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Here is a small selection of recently published work by academics in the History Department. 

New books

West of Slavery: The Southern Dream of a Transcontinental EmpireKevin Waite Publication SDTE

Dr Kevin Waite

(The University of North Carolina Press)

By the late 1850s, slaveholders and their allies had transformed the southwestern quarter of the nation – California, New Mexico, Arizona, and parts of Utah – into a political client of the plantation states. Here, white southerners defended the institution of African American chattel slavery as well as systems of Native American bondage. Slaveholders' western ambitions culminated in a coast-to-coast crisis of the Union. By 1861, the rebellion in the South inspired a series of separatist movements in the Far West. Even after the collapse of the Confederacy, the threads connecting South and West held, undermining the radical promise of Reconstruction. Kevin Waite brings to light what contemporaries recognized but historians have described only in part: The struggle over slavery played out on a transcontinental stage.

Publication Book Cover Museum Age in Austria-Hungary

The Museum Age in Austria-Hungary: Art and Empire in the Long Nineteenth Century

Dr Markian Prokopovych, Professor Matthew Rampley, Dr Nóra Veszprémi

(Penn State University Press)

This history of public art museums in Austria-Hungary explores their place in the wider history of European museums and collecting, their role as public institutions, and their involvement in the complex cultural politics of the Habsburg Empire.

Focusing on institutions in Vienna, Cracow, Prague, Zagreb, and Budapest, it traces the evolution of museum culture over the long nineteenth century, from the 1784 installation of imperial art collections in the Belvedere Palace to the dissolution of Austria-Hungary after the First World War.

Law, Lawyers and Litigants in Early Modern England: Essays in Memory of Christopher W. Brooks

Dr Adrian Green, Professor Michael Lobban, Professor Joanne Begiato

(Cambridge University Press)

Written in memory of Christopher W. Brooks, the leading historian of early modern English law, society and politics. Brooks's work put legal culture and legal consciousness at the centre of our understanding of seventeenth- and eighteenth-century English society and the English common law tradition. The essays in this collection shed new light on central debates in the history of the common law, explore how law was understood and used by different communities in early modern England, and examine how and why people engaged (or did not engage) in litigation.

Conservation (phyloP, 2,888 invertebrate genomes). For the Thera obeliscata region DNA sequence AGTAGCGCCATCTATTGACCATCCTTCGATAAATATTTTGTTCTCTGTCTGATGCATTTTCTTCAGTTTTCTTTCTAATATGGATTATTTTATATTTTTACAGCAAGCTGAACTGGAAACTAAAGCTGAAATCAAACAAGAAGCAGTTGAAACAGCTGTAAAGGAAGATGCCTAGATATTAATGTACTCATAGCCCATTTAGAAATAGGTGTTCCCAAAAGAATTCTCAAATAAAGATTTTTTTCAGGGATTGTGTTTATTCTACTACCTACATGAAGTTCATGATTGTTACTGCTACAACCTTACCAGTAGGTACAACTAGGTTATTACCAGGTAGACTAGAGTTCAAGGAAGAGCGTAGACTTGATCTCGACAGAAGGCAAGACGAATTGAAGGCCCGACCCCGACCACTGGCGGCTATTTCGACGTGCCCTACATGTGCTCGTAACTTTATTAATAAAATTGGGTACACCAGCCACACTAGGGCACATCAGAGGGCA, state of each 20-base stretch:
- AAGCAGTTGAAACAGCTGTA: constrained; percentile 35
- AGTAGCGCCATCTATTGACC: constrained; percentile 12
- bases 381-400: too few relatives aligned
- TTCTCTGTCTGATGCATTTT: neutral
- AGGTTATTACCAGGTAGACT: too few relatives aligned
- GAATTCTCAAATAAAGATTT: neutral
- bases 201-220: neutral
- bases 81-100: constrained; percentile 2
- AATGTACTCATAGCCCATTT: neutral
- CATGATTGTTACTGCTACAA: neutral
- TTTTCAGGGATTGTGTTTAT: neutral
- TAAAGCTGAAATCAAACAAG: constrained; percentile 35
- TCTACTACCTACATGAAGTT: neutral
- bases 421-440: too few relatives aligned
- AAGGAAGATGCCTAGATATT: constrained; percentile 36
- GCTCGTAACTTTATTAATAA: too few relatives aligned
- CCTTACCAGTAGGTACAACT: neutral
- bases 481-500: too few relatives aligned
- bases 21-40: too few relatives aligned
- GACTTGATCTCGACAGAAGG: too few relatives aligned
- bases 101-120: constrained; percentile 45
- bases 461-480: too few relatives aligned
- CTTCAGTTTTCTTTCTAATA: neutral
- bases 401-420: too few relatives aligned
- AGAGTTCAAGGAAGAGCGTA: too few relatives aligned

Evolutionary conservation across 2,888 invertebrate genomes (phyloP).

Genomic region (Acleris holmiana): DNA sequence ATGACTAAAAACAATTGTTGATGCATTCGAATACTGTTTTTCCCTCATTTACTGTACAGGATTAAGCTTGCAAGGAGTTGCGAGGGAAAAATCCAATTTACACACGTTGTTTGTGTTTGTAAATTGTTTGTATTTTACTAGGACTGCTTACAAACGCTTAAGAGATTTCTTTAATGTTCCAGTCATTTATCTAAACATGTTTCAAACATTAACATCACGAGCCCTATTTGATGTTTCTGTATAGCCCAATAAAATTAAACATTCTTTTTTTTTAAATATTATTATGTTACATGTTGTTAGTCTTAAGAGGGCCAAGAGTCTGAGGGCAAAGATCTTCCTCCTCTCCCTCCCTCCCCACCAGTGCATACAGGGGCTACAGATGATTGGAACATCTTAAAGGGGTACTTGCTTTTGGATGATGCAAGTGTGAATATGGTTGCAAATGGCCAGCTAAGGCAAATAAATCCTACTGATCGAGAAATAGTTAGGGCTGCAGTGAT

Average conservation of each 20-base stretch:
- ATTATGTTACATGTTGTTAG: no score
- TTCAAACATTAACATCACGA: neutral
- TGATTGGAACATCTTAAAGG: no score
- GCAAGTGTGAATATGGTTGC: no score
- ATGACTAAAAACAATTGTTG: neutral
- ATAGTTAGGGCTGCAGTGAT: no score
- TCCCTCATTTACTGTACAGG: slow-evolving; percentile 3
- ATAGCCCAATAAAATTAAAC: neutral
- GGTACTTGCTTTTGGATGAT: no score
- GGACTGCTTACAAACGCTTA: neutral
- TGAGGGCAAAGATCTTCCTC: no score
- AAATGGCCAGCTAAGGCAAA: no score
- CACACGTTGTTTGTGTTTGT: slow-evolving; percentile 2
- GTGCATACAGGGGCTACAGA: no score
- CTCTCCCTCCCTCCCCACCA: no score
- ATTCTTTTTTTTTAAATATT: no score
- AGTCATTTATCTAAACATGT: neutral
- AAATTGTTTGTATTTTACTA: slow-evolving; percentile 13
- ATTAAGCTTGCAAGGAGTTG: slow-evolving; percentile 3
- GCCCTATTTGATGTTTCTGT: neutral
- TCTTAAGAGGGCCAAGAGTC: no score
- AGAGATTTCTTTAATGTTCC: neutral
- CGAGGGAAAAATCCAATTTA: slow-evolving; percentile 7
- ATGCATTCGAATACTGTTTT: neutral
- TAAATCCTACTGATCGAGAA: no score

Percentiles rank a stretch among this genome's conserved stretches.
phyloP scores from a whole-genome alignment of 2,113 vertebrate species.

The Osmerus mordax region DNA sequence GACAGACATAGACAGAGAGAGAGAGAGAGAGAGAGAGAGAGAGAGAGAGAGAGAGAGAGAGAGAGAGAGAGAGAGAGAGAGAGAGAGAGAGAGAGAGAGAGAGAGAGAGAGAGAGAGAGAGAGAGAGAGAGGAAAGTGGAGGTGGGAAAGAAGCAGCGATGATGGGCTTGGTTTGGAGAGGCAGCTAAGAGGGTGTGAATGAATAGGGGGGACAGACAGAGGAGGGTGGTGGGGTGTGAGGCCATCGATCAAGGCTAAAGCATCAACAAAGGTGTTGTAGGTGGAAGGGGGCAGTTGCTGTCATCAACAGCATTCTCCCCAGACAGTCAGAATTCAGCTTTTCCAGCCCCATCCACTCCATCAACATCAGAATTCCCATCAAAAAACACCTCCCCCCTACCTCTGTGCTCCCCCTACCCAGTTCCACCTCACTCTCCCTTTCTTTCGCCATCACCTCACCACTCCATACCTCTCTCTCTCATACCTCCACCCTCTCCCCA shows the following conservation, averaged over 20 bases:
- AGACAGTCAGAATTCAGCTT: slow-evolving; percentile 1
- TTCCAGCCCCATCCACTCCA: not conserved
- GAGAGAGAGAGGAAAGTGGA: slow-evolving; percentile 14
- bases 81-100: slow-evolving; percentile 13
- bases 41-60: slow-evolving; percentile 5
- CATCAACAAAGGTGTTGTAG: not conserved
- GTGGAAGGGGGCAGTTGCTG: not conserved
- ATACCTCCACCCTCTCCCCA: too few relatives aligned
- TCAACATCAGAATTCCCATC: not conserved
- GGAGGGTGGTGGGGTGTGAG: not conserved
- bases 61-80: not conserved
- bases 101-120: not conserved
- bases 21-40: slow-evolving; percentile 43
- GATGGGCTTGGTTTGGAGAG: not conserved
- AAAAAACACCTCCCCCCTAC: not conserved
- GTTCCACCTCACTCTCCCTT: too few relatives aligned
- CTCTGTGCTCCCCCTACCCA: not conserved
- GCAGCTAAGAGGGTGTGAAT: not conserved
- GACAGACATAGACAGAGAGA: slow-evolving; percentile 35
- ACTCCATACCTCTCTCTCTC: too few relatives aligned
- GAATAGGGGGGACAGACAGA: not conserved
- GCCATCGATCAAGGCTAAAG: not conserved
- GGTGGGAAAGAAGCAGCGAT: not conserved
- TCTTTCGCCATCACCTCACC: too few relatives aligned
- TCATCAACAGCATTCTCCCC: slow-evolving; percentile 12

The Rites of Durham by William Claxton

Dr Margaret Harvey, Lynda Rollason

(Boydell & Brewer)

The Rites of Durham has long been recognised as an important description of a monastic cathedral on the eve of the Dissolution. This new edition, the first in over a century, places the Rites in the context of the religious tensions of the Reformation and offers a new text, a detailed commentary, and many new illustrative plates and plans. In addition, a series of appendices contains a full edition of the related text which describes the windows of Durham Cathedral and its precinct.

New articles and chapters

Professor Philip Williamson and Dr Natalie Mears have a new article out: ‘James I and Gunpowder Treason Day’ in The Historical Journal.

Dr Henry Miller has an article in the same issue of The Historical Journal on women’s suffrage and petitioning.

Dr Coreen McGuire and co-authors published ‘The Color of Breath’ in Literature and Medicine and ‘”The body says it”: the difficulty of measuring and communicating sensations of breathlessness’, in Medical Humanities.

Dr Thomas Stammers has edited a special issue of 19: Interdisciplinary Studies in the Long Nineteenth Century on 'Women Collectors: Taste, Legacy and Cultural Philanthropy c.1850-1920'. He wrote the introduction ('Women Collectors and Cultural Philanthropy') and PhD student Lindsay Macnaughton wrote ‘Beyond the Bowes Museum'.

Dr Tom Hamilton has edited a special issue of French History on the French Wars of Religion, which includes his article ‘Adjudicating the troubles: violence, memory, and criminal justice at the end of the Wars of Religion.’